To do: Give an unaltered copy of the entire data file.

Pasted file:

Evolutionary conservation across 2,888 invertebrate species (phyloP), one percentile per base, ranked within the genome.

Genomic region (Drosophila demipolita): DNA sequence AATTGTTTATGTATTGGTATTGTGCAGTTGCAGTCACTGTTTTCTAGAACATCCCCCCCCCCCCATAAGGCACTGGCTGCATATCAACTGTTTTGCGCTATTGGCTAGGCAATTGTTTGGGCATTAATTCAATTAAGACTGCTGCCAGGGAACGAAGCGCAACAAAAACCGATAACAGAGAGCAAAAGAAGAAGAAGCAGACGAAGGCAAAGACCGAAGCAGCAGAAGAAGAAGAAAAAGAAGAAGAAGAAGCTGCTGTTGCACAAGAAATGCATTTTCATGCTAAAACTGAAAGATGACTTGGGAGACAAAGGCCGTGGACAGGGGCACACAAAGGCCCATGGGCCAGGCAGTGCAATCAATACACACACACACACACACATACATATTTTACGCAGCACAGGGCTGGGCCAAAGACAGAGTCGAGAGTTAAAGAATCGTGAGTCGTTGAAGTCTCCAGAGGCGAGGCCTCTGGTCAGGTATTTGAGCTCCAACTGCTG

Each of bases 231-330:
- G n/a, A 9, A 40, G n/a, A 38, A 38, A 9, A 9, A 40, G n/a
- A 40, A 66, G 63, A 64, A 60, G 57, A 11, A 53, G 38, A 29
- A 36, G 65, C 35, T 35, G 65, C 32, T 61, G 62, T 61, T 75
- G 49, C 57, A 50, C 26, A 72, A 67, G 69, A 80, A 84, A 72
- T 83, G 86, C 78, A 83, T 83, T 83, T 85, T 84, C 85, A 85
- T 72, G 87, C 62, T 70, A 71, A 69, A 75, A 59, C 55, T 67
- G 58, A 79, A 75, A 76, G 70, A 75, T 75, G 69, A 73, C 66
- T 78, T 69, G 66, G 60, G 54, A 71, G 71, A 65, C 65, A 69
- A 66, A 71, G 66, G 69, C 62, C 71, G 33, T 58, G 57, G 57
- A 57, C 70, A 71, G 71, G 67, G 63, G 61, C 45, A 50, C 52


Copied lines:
Evolutionary conservation across 2,888 invertebrate species (phyloP), one percentile per base, ranked within the genome.

Genomic region (Drosophila demipolita): DNA sequence AATTGTTTATGTATTGGTATTGTGCAGTTGCAGTCACTGTTTTCTAGAACATCCCCCCCCCCCCATAAGGCACTGGCTGCATATCAACTGTTTTGCGCTATTGGCTAGGCAATTGTTTGGGCATTAATTCAATTAAGACTGCTGCCAGGGAACGAAGCGCAACAAAAACCGATAACAGAGAGCAAAAGAAGAAGAAGCAGACGAAGGCAAAGACCGAAGCAGCAGAAGAAGAAGAAAAAGAAGAAGAAGAAGCTGCTGTTGCACAAGAAATGCATTTTCATGCTAAAACTGAAAGATGACTTGGGAGACAAAGGCCGTGGACAGGGGCACACAAAGGCCCATGGGCCAGGCAGTGCAATCAATACACACACACACACACACATACATATTTTACGCAGCACAGGGCTGGGCCAAAGACAGAGTCGAGAGTTAAAGAATCGTGAGTCGTTGAAGTCTCCAGAGGCGAGGCCTCTGGTCAGGTATTTGAGCTCCAACTGCTG

Each of bases 231-330:
- G n/a, A 9, A 40, G n/a, A 38, A 38, A 9, A 9, A 40, G n/a
- A 40, A 66, G 63, A 64, A 60, G 57, A 11, A 53, G 38, A 29
- A 36, G 65, C 35, T 35, G 65, C 32, T 61, G 62, T 61, T 75
- G 49, C 57, A 50, C 26, A 72, A 67, G 69, A 80, A 84, A 72
- T 83, G 86, C 78, A 83, T 83, T 83, T 85, T 84, C 85, A 85
- T 72, G 87, C 62, T 70, A 71, A 69, A 75, A 59, C 55, T 67
- G 58, A 79, A 75, A 76, G 70, A 75, T 75, G 69, A 73, C 66
- T 78, T 69, G 66, G 60, G 54, A 71, G 71, A 65, C 65, A 69
- A 66, A 71, G 66, G 69, C 62, C 71, G 33, T 58, G 57, G 57
- A 57, C 70, A 71, G 71, G 67, G 63, G 61, C 45, A 50, C 52